Green said that the voluntary closure being carried out on Praslin “is not a project through which you will see the result in six months.”
He added that the association wants the closure to be something annual.
The project is mainly targeting artisanal fishermen who make a living off species living on the reef. During the months the bay will be closed, these fishermen will have to fish elsewhere.
“This is the initiative of a group of people and I think that fishermen in the Baie St Anne area need to realise that this is an idea coming from the community and everyone needs to accept and respect the initiative,” said Green.
Another aspect of the project is to serve as an educational model for the fishermen community on Praslin.
“We don’t need the government to always come and tell us to protect our own resources. As fisherman we need to put our heads together to realise this project and conserve what we have for the future generation,” said Green.
Fisheries is the second top contributor to the Seychelles economy.
The Ministry of Fisheries and Agriculture has welcomed the project. The principal secretary of the fisheries department, Jude Talma, said in a previous interview that this is a good initiative.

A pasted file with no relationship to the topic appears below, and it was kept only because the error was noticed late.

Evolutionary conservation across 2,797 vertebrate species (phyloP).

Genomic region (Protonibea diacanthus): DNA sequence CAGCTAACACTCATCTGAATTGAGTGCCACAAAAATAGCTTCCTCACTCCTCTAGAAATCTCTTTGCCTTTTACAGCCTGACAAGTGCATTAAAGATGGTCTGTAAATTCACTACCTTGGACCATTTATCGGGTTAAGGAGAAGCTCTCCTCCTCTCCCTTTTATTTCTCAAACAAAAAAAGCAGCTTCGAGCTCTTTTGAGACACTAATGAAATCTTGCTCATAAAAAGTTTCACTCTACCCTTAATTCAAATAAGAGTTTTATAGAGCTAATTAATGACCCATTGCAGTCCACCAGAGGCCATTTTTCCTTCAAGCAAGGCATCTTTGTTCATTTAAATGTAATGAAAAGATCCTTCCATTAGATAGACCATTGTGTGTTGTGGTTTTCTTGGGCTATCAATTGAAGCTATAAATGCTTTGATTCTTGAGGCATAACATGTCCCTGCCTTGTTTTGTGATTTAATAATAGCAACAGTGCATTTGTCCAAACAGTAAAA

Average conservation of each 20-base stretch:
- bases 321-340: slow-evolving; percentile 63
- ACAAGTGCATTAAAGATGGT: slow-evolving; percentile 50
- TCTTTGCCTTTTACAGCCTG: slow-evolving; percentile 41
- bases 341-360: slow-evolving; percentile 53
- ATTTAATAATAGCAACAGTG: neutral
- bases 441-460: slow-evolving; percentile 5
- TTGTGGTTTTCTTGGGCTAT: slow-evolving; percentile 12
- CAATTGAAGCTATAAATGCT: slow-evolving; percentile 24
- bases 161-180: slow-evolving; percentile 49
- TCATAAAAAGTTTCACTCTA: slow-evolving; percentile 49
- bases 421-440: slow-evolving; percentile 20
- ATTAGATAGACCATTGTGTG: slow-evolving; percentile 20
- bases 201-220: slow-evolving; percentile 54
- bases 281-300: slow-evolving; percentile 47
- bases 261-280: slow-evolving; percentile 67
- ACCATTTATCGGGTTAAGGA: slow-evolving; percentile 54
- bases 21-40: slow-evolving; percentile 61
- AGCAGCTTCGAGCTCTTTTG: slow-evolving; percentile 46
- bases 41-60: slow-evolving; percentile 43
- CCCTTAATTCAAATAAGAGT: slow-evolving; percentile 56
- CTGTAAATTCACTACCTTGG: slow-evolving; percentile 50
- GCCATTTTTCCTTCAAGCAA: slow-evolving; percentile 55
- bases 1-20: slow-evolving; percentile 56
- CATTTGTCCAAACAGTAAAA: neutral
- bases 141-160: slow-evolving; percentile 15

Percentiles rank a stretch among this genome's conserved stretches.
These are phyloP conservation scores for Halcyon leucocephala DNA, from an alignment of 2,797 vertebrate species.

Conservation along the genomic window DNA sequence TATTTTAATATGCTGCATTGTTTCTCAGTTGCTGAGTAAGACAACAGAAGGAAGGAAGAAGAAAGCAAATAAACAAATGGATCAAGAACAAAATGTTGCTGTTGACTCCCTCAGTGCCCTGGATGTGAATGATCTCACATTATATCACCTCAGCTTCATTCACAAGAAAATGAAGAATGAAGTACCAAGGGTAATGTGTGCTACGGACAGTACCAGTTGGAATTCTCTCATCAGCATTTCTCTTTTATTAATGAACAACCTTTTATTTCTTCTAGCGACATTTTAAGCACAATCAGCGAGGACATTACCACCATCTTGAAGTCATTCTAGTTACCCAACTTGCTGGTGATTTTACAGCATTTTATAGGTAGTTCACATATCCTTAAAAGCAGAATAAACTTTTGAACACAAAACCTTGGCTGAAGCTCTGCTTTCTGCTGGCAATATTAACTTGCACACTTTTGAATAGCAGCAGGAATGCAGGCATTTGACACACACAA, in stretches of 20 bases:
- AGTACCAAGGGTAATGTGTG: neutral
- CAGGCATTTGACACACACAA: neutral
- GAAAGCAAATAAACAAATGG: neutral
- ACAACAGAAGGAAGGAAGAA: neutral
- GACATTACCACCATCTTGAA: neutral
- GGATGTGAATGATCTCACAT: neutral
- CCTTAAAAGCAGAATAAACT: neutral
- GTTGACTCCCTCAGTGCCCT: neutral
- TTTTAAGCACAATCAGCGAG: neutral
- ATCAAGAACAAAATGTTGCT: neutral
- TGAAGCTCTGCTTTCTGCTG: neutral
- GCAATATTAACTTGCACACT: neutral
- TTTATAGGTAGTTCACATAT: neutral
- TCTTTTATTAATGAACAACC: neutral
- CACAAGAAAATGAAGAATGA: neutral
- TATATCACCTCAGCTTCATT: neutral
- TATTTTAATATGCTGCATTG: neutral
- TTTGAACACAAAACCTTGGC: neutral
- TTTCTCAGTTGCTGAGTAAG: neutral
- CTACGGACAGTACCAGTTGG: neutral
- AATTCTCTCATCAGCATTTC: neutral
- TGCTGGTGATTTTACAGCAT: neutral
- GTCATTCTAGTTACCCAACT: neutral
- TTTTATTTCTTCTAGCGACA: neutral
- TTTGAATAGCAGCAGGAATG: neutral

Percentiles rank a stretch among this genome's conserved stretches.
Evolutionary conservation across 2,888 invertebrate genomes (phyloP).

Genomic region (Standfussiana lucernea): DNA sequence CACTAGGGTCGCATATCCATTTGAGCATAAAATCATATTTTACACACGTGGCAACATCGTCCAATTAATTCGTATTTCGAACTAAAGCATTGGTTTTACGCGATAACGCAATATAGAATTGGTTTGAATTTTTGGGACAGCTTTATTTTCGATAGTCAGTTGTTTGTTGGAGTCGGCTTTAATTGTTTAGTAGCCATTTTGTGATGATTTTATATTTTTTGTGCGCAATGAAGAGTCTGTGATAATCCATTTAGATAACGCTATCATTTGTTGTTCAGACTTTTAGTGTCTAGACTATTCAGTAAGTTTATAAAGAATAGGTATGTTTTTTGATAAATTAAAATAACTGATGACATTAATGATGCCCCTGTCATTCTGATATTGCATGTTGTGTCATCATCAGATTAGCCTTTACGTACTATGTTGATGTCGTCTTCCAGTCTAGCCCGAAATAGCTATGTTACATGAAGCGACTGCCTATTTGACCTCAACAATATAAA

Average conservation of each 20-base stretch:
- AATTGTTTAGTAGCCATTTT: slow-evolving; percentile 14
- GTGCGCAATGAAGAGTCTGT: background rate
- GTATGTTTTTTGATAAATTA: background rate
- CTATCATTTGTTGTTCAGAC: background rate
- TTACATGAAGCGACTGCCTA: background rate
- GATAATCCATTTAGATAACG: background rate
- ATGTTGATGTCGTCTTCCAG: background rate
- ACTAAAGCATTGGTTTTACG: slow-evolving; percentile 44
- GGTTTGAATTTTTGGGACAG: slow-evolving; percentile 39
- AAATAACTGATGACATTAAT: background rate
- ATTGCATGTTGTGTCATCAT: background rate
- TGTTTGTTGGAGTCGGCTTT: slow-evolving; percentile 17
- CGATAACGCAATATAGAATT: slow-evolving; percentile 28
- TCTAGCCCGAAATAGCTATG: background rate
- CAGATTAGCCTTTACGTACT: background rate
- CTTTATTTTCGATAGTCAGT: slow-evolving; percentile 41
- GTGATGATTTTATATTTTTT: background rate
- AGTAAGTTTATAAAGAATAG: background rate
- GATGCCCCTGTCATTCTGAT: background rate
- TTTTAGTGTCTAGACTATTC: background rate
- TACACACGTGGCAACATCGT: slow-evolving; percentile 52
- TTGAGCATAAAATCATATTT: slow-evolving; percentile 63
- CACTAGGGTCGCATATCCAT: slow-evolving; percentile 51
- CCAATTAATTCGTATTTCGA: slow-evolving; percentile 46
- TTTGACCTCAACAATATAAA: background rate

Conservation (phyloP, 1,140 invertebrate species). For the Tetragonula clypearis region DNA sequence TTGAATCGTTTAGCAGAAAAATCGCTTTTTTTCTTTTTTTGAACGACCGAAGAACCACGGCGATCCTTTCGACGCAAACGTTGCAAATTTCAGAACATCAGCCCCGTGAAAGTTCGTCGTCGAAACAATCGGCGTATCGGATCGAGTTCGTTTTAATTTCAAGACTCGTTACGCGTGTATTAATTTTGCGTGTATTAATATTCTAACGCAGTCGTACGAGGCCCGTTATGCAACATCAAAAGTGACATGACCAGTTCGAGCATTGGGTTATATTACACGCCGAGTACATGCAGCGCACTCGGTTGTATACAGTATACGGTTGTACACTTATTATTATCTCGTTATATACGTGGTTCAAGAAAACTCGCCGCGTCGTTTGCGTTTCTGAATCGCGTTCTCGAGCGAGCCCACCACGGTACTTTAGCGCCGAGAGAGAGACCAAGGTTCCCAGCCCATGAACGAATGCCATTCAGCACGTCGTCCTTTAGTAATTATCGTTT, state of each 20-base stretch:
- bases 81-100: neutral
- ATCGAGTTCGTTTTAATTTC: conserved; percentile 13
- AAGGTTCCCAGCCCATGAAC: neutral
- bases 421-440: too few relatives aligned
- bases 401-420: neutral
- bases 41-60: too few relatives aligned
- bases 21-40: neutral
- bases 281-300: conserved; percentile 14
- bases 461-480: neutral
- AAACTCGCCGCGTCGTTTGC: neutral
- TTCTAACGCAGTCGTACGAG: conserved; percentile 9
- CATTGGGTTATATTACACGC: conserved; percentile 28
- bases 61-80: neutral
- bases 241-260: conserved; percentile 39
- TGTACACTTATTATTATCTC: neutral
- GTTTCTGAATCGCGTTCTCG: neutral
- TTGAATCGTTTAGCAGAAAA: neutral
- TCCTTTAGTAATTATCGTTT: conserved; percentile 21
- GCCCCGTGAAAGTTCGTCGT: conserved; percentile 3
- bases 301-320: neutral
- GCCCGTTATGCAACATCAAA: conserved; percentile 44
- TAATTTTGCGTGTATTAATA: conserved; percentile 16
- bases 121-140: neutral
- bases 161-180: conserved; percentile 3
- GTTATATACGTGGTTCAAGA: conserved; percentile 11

“For many years now, we have been talking about sustainable fishing and it is finally getting through to the fishermen. This sector really depends on them and the action they take. I would like to congratulate them for taking this step,” said Talma.
Over the years, Seychelles, an archipelago in the western Indian Ocean, has put a lot of emphasis on sustainable fishing. One of the initiatives is a marine spatial planning exercise to expand protected areas and a fisheries management plan for the Mahe Plateau to progressively move from an open-access fishery to a more controlled fishery.
(Seychelles News Agency) - The Seychelles’ experiences, challenges, achievements and upcoming plans for advancing the Blue Economy were highlighted by the island nation’s Vice President Vincent Meriton at the 32nd summit of the African Union.
Seychelles News Agency: A new campaign is to be launched in Seychelles to better inform the public on the world’s first sovereign blue bond, a financial instrument designed to support sustainable marine and fisheries projects.
Two months ago, a Malagasy association signed a 10-year, $2.7 billion fishing deal with a group of Chinese companies to send 330 fishing vessels to Madagascar. The Agence Malagasy de Développement économique et de Promotion d’entreprises (AMDP) made the deal, which it says was designed to promote the country’s “blue economy.” It did so without consulting the fisheries ministry, the national environment office, civil society groups, or local fishers, who are already struggling with foreign competition for Madagascar’s dwindling marine stocks. Many of these are now calling for the deal to be scrapped. The critics say the AMDP failed to set up an open bidding process and did not conduct an environmental impact assessment or any public consultation. No draft of the deal has been made public.